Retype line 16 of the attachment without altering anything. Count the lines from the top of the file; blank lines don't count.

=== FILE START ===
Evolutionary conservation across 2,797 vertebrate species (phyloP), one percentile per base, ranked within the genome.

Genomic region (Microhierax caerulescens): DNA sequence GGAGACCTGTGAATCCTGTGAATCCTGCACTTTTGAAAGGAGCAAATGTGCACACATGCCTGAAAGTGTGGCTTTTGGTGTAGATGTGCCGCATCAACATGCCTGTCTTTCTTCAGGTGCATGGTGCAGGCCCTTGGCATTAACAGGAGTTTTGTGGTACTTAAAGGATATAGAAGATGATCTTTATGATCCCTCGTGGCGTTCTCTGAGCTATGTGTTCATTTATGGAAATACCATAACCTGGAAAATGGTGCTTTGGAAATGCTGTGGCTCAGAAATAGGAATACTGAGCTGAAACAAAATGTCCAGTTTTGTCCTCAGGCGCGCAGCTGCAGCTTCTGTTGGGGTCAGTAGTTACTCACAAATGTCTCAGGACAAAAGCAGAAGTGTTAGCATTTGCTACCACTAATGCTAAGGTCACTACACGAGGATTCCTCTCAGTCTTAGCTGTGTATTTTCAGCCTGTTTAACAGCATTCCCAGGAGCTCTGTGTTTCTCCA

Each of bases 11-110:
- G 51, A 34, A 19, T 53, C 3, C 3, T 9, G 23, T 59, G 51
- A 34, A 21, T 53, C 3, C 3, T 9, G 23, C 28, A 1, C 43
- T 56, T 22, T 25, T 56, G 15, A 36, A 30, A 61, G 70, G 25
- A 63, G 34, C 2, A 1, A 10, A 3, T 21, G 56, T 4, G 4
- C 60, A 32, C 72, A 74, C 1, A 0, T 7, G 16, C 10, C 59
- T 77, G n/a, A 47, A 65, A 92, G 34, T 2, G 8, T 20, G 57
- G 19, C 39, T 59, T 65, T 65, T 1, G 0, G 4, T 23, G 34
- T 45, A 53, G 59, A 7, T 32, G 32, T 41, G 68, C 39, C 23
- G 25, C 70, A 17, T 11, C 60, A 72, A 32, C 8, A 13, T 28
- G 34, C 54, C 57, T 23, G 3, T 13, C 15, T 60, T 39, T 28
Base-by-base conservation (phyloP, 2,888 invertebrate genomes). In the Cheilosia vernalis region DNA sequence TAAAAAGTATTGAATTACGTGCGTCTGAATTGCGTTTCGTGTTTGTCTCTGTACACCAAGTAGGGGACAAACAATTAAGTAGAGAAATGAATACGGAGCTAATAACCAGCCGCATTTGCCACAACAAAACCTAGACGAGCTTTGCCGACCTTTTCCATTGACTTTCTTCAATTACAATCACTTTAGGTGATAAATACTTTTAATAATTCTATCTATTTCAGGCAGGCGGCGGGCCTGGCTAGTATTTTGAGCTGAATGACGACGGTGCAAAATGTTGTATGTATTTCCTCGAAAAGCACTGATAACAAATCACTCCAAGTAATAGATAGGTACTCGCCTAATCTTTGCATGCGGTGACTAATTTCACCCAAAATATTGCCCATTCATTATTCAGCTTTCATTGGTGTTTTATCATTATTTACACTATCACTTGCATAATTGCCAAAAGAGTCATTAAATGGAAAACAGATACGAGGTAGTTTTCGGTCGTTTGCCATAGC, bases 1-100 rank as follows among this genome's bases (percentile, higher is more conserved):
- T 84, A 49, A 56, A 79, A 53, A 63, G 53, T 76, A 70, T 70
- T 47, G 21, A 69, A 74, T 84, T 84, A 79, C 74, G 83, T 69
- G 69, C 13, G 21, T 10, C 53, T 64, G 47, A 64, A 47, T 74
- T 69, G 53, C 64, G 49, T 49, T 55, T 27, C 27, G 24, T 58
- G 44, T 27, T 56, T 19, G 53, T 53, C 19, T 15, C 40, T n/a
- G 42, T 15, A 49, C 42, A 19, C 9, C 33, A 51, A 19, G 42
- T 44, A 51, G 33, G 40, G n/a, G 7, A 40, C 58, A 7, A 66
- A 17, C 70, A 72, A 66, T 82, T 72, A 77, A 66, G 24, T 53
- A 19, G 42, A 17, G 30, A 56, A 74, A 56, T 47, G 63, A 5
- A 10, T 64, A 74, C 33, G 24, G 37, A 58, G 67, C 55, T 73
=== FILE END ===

- T 47, G 21, A 69, A 74, T 84, T 84, A 79, C 74, G 83, T 69